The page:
Vitali and Wladimir Klitschko both made millions in professional boxing. Both are former heavyweight champions in their sport, ensuring they could live lives of comfort and safety anywhere in the world that they wanted. Instead, they're staying in Ukraine and fighting for their country.
Post boxing career, Vitali became mayor of Ukraine's capital, Kyiv, back in 2014. Per ESPN, Klitschko also was a leading figure in protesting Ukraine developing closer ties with Russia. Now that Kyiv is being attacked by Russian forces, Klitschko is again defending Ukraine along with his brother, Wladimir Klitschko, also a former heavyweight champion boxer and Hall of Famer.
"Now, the Russian president [Vladimir Putin] is using war rhetoric ... he makes it clear that he wants to destroy the Ukrainian state and the sovereignty of its people," Wladimir Klitschko wrote on Linkedin on Thursday. "Words are followed by missiles and tanks. Destruction and death come upon us. ... We will defend ourselves with all our might and fight for freedom and democracy."
Vitali Klitschko's protesting of Ukraine developing closer ties with Russia back in 2013 was a bold move. Even a dangerous one. Being an outspoken critic of Vladimir Putin has led many people to early graves. So many of these cases exist that a former Russian scholar wrote a book that was published in 2017 called, “Orders to Kill: The Putin Regime and Political Murder.” The Klitschko brothers know this but they are not afraid. They're running in to fight to defend the sovereignty of their country. They'll not back down, and stories of Ukrainian forces remaining vigilant, even to their last breaths, have already started coming out.
“Our eastern neighbor is not happy with our decision to become part of the European family,” Klitschko told the U.K.'s Channel 4 News last month. “We do not want to return to the USSR. We were in the USSR and we see our future as part of a European family. Mr. Putin disagrees. They have an idea to rebuild the Soviet Union, but we do not want to return to the USSR. We see our future as a free democracy. As a former officer, I spent a lot of time in the army. As a former soldier, I am ready to defend my country, to defend the independence and territorial integrity of Ukraine. Will I fight in the war against Russia? Yes, of course. I will fight in the front lines.”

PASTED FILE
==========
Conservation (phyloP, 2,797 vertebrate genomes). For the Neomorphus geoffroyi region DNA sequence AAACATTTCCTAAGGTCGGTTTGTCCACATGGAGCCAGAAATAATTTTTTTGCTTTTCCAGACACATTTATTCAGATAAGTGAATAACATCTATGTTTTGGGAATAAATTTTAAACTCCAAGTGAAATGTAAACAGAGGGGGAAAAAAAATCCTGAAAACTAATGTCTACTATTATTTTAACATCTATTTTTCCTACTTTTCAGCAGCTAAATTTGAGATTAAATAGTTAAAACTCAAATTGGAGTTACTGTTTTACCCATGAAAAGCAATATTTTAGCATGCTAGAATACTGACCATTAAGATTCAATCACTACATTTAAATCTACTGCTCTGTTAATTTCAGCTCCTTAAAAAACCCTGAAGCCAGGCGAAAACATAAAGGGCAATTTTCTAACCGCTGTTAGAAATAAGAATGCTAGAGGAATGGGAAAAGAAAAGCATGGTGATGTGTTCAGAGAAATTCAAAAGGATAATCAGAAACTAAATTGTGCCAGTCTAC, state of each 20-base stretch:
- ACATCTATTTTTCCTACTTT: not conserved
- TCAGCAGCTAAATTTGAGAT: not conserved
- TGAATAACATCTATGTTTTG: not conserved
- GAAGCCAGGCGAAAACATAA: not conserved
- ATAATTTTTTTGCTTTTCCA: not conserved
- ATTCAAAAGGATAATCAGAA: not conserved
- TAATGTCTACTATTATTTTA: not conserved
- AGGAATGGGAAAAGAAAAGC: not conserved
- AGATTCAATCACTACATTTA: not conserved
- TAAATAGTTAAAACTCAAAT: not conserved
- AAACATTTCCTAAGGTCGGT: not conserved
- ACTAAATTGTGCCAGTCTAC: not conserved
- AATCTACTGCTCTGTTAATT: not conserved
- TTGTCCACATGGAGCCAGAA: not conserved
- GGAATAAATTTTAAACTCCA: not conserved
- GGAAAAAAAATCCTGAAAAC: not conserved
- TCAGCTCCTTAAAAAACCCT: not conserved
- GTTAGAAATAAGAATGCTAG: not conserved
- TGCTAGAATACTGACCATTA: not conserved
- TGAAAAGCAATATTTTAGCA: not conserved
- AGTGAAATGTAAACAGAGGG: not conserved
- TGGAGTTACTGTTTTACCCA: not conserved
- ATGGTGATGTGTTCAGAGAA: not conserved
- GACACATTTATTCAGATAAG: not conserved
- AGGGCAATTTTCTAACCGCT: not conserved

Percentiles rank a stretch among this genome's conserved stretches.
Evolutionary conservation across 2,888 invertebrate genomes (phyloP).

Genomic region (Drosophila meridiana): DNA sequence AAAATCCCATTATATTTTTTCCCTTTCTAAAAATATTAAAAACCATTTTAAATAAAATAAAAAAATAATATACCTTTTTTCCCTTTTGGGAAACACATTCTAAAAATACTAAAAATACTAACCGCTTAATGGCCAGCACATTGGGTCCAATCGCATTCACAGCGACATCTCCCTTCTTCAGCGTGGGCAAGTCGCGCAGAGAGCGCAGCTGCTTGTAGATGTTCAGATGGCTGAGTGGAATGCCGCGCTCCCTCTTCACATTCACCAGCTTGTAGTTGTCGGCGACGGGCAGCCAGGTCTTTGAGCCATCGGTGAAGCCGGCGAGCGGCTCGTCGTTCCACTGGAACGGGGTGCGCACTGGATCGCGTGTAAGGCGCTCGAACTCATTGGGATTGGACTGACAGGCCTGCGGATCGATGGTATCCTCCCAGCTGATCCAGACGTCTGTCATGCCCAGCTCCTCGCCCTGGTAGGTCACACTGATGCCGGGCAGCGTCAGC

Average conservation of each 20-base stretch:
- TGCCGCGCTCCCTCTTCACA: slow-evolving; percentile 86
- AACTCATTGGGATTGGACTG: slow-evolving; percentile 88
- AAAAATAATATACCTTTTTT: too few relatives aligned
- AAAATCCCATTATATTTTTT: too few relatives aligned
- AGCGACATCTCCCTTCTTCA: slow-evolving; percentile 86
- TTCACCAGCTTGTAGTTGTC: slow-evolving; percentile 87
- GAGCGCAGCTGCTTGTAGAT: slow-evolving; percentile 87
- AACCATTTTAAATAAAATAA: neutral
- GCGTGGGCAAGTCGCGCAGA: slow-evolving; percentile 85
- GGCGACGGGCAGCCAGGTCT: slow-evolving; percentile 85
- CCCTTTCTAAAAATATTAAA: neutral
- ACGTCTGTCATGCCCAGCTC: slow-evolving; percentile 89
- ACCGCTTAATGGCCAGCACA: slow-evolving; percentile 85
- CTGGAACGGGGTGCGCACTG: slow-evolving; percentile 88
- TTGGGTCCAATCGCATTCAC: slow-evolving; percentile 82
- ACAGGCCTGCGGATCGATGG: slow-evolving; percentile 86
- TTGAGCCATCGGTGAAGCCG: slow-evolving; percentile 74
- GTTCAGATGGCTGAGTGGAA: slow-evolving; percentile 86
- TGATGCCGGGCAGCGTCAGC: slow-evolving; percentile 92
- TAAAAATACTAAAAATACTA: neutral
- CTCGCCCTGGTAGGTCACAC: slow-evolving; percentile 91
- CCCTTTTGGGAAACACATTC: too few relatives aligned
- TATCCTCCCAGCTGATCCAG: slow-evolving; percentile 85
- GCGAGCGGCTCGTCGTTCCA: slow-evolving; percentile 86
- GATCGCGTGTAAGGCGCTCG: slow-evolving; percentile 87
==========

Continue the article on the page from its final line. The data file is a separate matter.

The Klitschko's may be the most well-known examples of Ukrainian people fighting for their country. Thousands of Ukrainians don't have the same celebrity that are exuding the same kind of bravery.
Across The World
Russia's emboldened actions caught social media by storm in America on Wednesday night. Reading social media (especially Twitter) it was easy to see an American culture trying to make light of the situation or doing the exact opposite, seeing individuals scolding other Americans attempting to make jokes or deal in their way. It's easy in the modern era of social media to make a situation about ourselves. After all, a person is posting to their profile or media wall. It's important to find a balance between acknowledging the world around us without making it about ourselves.
A former co-worker and friend of mine who is Ukrainian and lives there asked me to share this link to a non-profit organization helping with many of the difficulties their population is facing. I shared it on my personal social media account, but I will also link it here. Outside of that, the thoughts of many are with those suffering in Ukraine and anywhere else in the world.